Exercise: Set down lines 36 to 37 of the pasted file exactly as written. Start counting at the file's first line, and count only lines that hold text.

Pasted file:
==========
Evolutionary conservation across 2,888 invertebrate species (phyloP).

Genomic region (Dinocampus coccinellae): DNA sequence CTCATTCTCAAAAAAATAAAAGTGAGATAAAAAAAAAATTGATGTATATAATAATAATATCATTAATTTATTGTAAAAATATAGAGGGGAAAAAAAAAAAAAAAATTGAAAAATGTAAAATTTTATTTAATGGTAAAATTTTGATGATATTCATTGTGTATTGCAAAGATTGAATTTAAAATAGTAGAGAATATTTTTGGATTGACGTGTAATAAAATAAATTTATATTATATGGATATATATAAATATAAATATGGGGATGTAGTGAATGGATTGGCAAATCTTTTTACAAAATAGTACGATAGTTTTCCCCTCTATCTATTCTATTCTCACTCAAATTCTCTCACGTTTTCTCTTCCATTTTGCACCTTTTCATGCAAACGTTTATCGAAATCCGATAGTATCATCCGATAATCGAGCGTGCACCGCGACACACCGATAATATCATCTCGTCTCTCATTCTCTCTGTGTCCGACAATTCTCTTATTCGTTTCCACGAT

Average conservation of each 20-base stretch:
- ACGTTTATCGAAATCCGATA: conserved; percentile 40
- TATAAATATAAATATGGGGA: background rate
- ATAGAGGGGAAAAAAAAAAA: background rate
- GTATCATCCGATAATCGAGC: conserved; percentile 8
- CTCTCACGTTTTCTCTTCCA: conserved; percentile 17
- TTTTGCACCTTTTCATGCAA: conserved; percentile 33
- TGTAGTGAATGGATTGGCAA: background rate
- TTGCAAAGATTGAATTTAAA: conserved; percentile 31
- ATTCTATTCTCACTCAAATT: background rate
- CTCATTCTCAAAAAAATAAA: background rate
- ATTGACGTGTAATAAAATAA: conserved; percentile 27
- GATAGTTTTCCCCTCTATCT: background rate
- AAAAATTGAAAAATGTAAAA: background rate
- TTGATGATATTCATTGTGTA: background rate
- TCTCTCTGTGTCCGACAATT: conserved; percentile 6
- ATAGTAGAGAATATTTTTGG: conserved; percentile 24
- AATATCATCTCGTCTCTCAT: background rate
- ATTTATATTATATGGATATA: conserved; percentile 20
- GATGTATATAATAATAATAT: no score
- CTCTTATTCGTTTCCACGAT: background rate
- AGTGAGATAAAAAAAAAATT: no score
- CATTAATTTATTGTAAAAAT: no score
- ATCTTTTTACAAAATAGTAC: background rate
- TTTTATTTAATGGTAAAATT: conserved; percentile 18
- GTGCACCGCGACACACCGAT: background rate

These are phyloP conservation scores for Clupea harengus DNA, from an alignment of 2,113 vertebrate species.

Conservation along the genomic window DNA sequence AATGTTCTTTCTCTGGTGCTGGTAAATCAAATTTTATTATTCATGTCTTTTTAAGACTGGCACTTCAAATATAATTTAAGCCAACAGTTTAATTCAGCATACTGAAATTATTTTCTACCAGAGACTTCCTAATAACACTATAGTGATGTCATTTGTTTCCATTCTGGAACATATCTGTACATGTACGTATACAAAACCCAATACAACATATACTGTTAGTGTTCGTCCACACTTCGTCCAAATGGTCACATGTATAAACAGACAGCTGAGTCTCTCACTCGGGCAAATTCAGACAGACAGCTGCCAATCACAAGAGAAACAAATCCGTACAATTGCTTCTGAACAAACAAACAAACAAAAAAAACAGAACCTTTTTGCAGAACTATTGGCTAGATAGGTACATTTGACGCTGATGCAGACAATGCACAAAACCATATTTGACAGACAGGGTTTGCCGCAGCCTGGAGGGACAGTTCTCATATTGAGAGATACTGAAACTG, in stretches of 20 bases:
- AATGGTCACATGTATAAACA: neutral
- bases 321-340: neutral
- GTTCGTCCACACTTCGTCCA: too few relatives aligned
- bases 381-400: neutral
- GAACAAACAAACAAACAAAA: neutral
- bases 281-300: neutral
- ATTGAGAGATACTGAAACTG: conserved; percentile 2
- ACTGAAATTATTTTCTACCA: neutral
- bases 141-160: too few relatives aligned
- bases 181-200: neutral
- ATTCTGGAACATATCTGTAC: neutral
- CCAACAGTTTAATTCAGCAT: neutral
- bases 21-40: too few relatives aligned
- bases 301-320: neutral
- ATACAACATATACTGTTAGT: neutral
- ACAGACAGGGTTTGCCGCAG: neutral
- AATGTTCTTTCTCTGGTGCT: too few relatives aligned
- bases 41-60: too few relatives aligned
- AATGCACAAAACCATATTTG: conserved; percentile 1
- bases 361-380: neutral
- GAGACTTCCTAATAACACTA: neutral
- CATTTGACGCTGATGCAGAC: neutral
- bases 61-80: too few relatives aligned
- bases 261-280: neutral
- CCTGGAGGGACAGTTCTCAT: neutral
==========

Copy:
- bases 281-300: neutral
- ATTGAGAGATACTGAAACTG: conserved; percentile 2